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  1. On Overestimating Philosophy: Lessons From Heidegger’s Black Notebooks.Ingo Farin & Jeff Malpas - 2017 - Journal of Aesthetics and Phenomenology 4 (2):183-195.
    In this paper we discuss Heidegger’s conception of philosophy in the Black Notebooks. In particular, we set out a reading of the Notebooks from the 1930s and early 1940s as exhibiting an extremist view of philosophy, and its concern with being, which accords it an absolute and exclusive priority above and beyond everything else. We argue that such overcompensation for philosophy’s declining fortune involves a willful turning away from the realities of human life, and from the multifarious symbolic and functional (...)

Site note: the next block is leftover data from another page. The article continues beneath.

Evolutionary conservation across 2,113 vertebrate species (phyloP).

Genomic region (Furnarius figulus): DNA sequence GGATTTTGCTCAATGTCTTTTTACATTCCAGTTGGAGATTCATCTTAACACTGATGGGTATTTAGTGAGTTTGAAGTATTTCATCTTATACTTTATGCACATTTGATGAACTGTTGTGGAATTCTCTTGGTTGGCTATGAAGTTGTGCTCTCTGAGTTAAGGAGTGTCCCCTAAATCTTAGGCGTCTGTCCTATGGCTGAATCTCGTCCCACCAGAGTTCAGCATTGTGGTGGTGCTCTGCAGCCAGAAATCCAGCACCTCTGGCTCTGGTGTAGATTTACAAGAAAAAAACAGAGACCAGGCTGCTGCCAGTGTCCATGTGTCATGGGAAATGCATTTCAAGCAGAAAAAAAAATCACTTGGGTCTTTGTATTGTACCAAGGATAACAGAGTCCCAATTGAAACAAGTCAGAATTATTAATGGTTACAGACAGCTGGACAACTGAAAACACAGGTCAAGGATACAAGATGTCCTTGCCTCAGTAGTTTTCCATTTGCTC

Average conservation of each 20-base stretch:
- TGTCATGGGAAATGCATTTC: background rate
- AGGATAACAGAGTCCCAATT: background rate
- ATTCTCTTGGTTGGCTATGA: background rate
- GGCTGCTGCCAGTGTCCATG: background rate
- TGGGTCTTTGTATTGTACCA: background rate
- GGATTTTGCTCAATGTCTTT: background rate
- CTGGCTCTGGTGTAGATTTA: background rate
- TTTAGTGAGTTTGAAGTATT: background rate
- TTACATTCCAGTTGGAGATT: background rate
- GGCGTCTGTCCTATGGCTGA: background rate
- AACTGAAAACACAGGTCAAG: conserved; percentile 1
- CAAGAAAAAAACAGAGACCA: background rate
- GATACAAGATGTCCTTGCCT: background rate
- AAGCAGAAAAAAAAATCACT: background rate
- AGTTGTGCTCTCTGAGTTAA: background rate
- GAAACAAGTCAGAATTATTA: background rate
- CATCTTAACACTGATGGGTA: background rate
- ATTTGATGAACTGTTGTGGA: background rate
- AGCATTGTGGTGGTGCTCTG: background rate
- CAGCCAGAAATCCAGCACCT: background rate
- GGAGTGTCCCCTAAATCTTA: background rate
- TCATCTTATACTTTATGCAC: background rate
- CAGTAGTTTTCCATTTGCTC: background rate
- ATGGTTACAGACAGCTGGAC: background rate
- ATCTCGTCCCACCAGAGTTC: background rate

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  • Making Philosophical Thought Dangerous Again: Heidegger’s Attack on Journalistic Writing.Markus Weidler - 2021 - Human Affairs 31 (4):448-460.
    When it comes to questions about alternative visions for philosophical engagement, Heidegger’s work makes for an interesting case study, especially if we focus on his texts from the turbulent 1930s. As a shortcut into this contested territory, it is instructive to examine Heidegger’s anti-journalistic gestures, centered on the question whether this animosity is bound to drive a wedge between, or rather prompt a re-approximation of, philosophy and public scholarship. To render this programmatic concern more specific, the present essay aims to (...)
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